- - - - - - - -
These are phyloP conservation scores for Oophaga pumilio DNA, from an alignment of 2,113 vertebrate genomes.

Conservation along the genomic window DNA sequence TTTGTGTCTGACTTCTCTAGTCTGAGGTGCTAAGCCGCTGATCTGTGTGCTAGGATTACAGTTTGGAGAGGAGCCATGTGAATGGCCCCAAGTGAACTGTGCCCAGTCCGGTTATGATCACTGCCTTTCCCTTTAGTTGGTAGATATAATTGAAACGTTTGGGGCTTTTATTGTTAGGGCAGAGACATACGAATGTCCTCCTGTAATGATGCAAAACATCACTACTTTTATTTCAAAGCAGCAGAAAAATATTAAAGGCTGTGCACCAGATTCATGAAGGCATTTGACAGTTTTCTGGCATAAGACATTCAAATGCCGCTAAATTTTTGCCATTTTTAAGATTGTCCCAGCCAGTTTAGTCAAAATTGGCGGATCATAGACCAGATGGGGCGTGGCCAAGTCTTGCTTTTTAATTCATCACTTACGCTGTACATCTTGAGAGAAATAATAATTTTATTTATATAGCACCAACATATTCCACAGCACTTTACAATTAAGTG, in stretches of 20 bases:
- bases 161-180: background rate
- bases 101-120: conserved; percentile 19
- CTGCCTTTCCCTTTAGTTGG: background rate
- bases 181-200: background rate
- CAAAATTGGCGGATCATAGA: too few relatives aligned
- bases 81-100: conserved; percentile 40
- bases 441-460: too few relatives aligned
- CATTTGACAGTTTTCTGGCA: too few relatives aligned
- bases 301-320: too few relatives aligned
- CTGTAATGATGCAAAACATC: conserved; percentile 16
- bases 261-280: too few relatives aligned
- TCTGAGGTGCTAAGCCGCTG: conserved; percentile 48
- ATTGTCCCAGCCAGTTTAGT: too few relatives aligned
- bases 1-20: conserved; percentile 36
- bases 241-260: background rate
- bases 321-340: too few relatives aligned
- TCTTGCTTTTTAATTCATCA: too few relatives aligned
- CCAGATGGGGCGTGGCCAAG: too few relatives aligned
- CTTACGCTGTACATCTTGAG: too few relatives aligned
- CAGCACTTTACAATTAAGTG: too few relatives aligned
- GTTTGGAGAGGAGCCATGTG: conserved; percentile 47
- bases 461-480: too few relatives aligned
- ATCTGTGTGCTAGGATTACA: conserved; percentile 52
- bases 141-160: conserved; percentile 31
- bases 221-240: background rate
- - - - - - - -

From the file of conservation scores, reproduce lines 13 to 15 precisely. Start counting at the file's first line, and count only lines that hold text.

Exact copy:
- bases 261-280: too few relatives aligned
- TCTGAGGTGCTAAGCCGCTG: conserved; percentile 48
- ATTGTCCCAGCCAGTTTAGT: too few relatives aligned